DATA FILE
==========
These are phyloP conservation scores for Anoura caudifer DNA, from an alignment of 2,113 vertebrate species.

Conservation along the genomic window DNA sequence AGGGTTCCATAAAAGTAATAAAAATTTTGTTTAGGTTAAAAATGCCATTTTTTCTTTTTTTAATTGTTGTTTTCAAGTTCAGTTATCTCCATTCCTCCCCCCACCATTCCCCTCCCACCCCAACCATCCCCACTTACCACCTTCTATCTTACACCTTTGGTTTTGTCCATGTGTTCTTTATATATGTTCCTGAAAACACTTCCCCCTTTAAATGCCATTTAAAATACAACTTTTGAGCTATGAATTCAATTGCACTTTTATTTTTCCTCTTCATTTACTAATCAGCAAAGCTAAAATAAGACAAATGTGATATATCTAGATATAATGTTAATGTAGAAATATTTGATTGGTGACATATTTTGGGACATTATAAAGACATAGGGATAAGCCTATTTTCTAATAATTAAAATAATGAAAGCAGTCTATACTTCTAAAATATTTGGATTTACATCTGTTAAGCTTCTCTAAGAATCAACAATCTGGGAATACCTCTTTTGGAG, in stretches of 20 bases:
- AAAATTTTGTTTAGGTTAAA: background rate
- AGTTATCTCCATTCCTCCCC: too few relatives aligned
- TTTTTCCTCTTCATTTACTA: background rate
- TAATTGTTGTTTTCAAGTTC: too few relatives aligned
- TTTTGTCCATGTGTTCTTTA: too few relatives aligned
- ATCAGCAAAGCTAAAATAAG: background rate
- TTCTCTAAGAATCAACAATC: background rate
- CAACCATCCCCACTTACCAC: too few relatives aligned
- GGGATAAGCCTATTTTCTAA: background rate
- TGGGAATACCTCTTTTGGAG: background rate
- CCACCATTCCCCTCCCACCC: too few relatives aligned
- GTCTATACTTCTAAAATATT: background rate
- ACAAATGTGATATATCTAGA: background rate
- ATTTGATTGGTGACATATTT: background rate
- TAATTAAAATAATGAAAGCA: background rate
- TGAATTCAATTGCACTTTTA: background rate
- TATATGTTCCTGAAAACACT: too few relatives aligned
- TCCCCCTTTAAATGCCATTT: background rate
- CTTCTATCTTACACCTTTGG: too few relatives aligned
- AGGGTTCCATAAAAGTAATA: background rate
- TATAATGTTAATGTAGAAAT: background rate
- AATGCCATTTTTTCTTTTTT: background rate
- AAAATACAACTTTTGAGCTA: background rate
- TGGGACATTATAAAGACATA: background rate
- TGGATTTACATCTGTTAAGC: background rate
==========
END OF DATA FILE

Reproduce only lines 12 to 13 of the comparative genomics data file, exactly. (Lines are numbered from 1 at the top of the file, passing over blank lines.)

- TGGGAATACCTCTTTTGGAG: background rate
- CCACCATTCCCCTCCCACCC: too few relatives aligned